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June 21, 2013 | By Chris Lee, Los Angeles Times
Alongside Mr. Spock, Archie Bunker and the Fonz, James Gandolfini's Tony Soprano has been absorbed wholesale into the American psyche to rank as one of TV's most indelible icons. In every sense of the term, Gandolfini's mob boss was larger than life: a man of grand appetites, enormous externalized rage and tremendous heart who cast an equally gigantic shadow across popular culture during six seasons on HBO's "The Sopranos" that qualify as some of the finest television ever produced.
June 20, 2013 | By Robert Lloyd, Los Angeles Times Television Critic
James Gandolfini, the most important actor in the most influential television series of the last decade and a half, died suddenly Wednesday, in Italy. He was only 51, and though he had been a busy working actor -- in film and onstage as well as on TV -- for two decades, and had (with writer David Chase) created a character for the ages, he was also at what, especially in light of an early death, felt like the beginning of his career. Even though he spent the years of "The Sopranos" and afterward taking parts that told the world there was more to him than a New Jersey mob boss -- that is to say, waste management consultant -- its length and depth, its cultural mass, guarantee that Tony Soprano is the role for which he'll be most remembered.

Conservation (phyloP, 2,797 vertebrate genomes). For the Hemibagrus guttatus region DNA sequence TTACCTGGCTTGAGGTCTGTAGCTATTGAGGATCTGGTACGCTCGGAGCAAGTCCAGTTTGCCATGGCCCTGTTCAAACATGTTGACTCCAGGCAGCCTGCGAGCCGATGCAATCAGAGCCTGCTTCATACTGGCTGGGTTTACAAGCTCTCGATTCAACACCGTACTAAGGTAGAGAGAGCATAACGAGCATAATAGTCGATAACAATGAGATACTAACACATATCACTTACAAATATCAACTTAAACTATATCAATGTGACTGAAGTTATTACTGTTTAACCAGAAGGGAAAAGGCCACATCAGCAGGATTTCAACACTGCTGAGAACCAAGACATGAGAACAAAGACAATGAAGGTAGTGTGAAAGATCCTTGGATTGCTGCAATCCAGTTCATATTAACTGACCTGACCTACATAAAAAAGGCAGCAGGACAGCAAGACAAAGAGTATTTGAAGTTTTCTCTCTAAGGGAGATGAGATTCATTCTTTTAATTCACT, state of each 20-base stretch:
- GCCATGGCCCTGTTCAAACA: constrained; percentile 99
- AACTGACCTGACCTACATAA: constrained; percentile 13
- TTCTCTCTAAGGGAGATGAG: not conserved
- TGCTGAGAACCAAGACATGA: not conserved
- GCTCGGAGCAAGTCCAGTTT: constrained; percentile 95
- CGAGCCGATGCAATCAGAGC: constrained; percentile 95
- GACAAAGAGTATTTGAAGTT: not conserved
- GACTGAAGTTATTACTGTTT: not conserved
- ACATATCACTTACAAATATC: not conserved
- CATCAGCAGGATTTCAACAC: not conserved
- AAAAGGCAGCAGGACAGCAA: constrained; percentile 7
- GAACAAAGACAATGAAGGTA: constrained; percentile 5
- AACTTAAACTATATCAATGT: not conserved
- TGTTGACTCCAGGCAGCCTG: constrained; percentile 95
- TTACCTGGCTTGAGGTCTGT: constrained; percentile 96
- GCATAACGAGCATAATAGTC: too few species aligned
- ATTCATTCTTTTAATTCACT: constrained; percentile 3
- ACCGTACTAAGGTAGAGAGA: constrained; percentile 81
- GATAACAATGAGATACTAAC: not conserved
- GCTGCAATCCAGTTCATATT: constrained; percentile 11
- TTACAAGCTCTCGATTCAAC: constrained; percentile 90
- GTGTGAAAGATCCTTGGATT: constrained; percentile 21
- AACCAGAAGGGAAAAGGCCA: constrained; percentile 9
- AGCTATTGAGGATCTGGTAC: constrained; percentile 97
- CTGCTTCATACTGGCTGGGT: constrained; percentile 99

May 28, 2013 | By Alana Semuels, Los Angeles Times
BOSTON - As terrorists struck his city, Boston Mayor Thomas M. Menino was no Rudy Giuliani, leading citizens to safety amid the chaos and offering wrenchingly articulate sound bites to the television cameras. When explosions tore through the finish of the Boston Marathon last month, Menino was in the hospital, recovering from surgery for a broken leg, the latest in a series of health setbacks that had helped convince the 70-year-old mayor to announce in March that he would not run again.
April 20, 2013 | By Randy Lewis, Los Angeles Times
Tom Jones sits in a cozy booth along one wall of a favorite Beverly Hills restaurant. At 72, his curly hair and neatly manicured mustache and goatee are more salt than pepper after his decision to give up black hair dye a few years ago. But Jones appears dapper as usual, ultra-tan and fit in his smart black suit and dark, ribbed crew-neck shirt. The era-spanning entertainer is here to talk about his new album, "Spirit in the Room," coming out Tuesday. His latest work continues a career rejuvenation that kicked off in earnest three years ago with "Praise & Blame," a collection produced by Kings of Leon producer Ethan Johns.
April 16, 2013 | McClatchy Newspapers
Martyl Langsdorf, the artist who created the widely known Doomsday Clock for the first cover of the Bulletin of Atomic Scientists, died March 26 at a rehabilitation facility near her home in suburban Chicago of complications from a lung infection. She was 96. Since its introduction in 1947, the drawing of the Doomsday Clock has kept watch as international incidents flared. The clock is a symbol of the Nuclear Age, whose minute hand moves closer to midnight - and presumed annihilation - with each major immediate danger.